Tango is not only a fascinating dance but also a fascinating philosophy, culture and lifestyle. The search of tango is the search of connection, love, unity, beauty, harmony and humanity, i.e., an idealism that is not consistent with the dehumanizing reality of the modern world. The world divides us as individuals, but tango unites us as a community and people. In tango we are not individualists, feminists, nationalists, liberals, conservatives, Democrats, Republicans, etc., but interconnected and interdependent members of the human family. Tango calls us to tear down the walls, to build bridges, and to regain humanity through connection, cooperation, reconciliation and compromise. It is a dance that teaches the world to love.
September 3, 2009
Close embrace tango and open embrace tango are two different dances. They have little in common in their structures, techniques, feels and philosophies, so different that people who can dance one dance may not be able to dance the other dance without learning it. I knew this from personal experience. When I first tried to dance close embrace tango after three years of learning open embrace tango, I had no clue on how to do it because everything, including posture, connection, axis, balance, space, movement possibilities and the way to lead and follow, changed. (See The Styles of Tango.)
In fact, open embrace tango has more in common with ballroom dance than tango. Just like in a standard ballroom dance, in open embrace tango the two partners are apart by an arm's length without any bodily contact other than the contact of the hands. Each partner is on his/her own axis independent to the other so the two do not rely on each other for balance. Theoretically the man is supposed to lead with his torso, but since there is no torso contact, he has to use his hands to lead, and the woman receives the lead through her hands also. The feeling of dancing open embrace tango is exactly like dancing a standard ballroom dance. No intimacy and comfort of embracing another person. No sensation of the two connected bodies moving together in sync to the music. No emotional involvement between them. The fun of dancing open embrace tango mainly comes from a broader range of movement possibilities due to the increased space between the partners. Each dancer focuses on his/her own performance. They do not enjoy the physical existence of the other person.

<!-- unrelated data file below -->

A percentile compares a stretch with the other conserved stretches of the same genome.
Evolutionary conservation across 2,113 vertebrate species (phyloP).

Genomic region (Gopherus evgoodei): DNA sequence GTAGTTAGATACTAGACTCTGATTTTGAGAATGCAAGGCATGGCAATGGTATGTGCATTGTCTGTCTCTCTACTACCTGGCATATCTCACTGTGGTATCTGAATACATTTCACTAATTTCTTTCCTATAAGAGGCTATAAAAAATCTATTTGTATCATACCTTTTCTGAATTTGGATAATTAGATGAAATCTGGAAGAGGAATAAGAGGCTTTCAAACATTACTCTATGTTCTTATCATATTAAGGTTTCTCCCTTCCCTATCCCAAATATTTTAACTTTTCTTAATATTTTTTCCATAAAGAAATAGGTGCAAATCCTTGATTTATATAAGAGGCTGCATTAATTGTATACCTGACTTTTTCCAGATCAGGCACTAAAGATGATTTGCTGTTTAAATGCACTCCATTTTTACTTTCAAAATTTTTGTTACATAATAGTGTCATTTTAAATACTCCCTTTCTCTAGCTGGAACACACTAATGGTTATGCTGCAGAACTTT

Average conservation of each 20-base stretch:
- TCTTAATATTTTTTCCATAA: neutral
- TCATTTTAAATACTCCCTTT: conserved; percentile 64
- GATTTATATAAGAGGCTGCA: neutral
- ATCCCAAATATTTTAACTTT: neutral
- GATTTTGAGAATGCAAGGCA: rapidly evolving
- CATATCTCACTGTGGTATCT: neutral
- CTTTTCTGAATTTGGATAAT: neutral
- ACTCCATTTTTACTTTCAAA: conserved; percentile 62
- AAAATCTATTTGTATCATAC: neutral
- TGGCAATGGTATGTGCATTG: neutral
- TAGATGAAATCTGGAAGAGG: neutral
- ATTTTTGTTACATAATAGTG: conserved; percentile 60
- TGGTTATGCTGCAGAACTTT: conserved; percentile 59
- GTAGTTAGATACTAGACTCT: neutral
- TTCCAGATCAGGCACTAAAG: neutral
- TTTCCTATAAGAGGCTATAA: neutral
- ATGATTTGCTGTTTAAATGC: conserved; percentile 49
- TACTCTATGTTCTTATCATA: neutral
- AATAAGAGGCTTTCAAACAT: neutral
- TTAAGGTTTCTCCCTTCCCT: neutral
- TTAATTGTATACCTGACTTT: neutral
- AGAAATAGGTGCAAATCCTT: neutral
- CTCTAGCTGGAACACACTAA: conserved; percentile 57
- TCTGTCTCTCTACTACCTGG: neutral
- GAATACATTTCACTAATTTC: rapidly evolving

I like to dance open embrace tango no more than I like to dance ballroom dance. Yes, it is spectacular, intricate, dazzling and showy, but that is not the reason I love tango. The reason I love tango lies in its closeness, intimacy, sensuousness, coziness, sentimentalism and romanticism. In close embrace tango, the two partners lean into each other, chest against chest and cheek touches cheek. His arm encircles her body and hers is around his neck. In such closeness the two partners literally feel each other's body, hear each other’s breath, smell each other’s odor, and sense each other’s impulse. They rely on each other for balance and there is no extra room between them. Consequently, the way they move their bodies is different from that in open embrace tango. (See Spot Dancing in Tango.) The man leads the woman with his torso against her and does not need to use the arms and hands. The woman receives the lead with her chest. She closes her eyes, surrenders herself to him, relishes the caress of his embrace and enjoys his attentive ride. It is a very comfortable position in which to be and to dance. (See Close Embrace and Open Embrace (III).)